Michael Jackson arrived in London yesterday on a trip to the British Isles especially to view his statue in Madame Tussaud's Wax Museum. Not impressed by the rock superstar, British customs officers at Heathrow Airport subjected the singer to a 35-minute search of his clothes and baggage. Their usual experience with rock singers undoubtedly did not prepare them to handle the squeaky-clean Jackson, who smiled as he walked through the "nothing to declare" gate saying: "I don't mind being searched. Why should I? There was nothing to find" . . .

One of Britain's greatest actors, Sir Michael Redgrave, was remembered at a nonreligious funeral service Tuesday. His fellow actors attending celebrated his life with readings and songs. Ian Charleson "Chariots of Fire" sang "My Time of Day" from "Guys and Dolls," one of Redgrave's favorites. Among the mourners were Sir Alec Guinness, Maggie Smith, Dorothy Tutin, Christopher Reeve and violinist Yehudi Menuhin . . .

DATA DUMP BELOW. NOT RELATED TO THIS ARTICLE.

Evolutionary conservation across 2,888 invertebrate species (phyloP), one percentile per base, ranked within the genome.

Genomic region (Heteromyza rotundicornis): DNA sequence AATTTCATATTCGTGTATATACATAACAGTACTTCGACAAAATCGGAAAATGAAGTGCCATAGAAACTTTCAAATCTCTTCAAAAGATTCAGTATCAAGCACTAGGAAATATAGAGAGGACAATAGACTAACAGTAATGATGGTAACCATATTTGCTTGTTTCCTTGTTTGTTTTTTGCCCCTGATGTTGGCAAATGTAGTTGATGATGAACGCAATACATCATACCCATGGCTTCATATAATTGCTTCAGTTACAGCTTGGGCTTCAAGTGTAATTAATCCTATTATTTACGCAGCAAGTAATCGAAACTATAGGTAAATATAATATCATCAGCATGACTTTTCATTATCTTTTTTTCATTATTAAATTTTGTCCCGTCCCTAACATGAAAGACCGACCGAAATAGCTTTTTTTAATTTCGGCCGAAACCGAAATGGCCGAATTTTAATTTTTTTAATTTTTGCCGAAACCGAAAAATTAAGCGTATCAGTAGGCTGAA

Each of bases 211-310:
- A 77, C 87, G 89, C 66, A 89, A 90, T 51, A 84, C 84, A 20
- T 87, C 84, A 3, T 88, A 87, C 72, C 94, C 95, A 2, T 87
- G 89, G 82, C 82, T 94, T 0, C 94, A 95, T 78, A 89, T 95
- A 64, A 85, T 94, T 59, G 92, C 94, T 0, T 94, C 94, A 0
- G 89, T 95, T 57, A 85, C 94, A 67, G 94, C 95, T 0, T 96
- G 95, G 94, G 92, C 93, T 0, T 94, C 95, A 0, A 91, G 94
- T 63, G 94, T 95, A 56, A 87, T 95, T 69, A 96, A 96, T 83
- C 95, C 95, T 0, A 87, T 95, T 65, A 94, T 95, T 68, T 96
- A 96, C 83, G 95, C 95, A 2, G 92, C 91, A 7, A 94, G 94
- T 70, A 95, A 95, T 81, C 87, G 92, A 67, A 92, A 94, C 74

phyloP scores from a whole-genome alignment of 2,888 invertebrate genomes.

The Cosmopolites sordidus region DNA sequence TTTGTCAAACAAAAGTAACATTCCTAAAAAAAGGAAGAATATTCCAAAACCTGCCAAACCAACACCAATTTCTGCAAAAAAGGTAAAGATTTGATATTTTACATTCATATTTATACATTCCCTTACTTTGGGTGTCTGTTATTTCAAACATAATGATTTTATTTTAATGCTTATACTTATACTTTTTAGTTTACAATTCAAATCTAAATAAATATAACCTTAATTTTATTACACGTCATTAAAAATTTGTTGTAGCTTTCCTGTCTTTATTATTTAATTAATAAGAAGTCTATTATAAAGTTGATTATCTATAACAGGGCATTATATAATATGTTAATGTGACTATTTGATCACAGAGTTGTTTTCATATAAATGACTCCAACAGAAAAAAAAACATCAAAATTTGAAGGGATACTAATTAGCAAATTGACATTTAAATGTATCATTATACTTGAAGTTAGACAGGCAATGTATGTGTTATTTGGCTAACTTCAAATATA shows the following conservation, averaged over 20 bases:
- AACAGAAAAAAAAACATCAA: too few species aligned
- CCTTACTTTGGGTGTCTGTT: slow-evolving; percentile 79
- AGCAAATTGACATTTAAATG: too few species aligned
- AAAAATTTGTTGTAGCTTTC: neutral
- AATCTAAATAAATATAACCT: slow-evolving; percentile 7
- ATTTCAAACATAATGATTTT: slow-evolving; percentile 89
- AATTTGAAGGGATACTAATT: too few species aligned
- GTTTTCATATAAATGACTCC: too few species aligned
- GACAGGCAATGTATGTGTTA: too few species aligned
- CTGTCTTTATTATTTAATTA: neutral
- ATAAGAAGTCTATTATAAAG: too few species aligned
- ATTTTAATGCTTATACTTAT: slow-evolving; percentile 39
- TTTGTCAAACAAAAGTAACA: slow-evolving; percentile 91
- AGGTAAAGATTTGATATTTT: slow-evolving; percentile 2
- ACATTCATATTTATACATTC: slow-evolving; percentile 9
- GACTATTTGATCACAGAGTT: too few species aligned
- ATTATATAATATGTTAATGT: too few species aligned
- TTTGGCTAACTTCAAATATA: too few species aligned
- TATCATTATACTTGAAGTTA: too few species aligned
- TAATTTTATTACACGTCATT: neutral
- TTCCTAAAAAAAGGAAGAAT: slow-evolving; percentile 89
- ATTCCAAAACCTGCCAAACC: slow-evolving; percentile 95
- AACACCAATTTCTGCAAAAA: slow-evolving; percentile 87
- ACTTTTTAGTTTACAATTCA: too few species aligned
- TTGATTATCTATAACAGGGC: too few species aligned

It's a good thing DeWitt and Lilah Wallace aren't alive to see it. The late publishers of Reader's Digest, a magazine dedicated to conservative American virtues, wouldn't want to know that Penthouse magazine publisher Bob Guccione has put a $5.5 million bid on their former New York estate . . .

More than a dozen newspapers did not think Sunday's "Bloom County" comic strip by Berke Breathed that parodied a Dewar's scotch whisky advertisement was funny. The Raleigh, N.C., News and Observer refused to run it, arguing that it wasn't appropriate for children . . .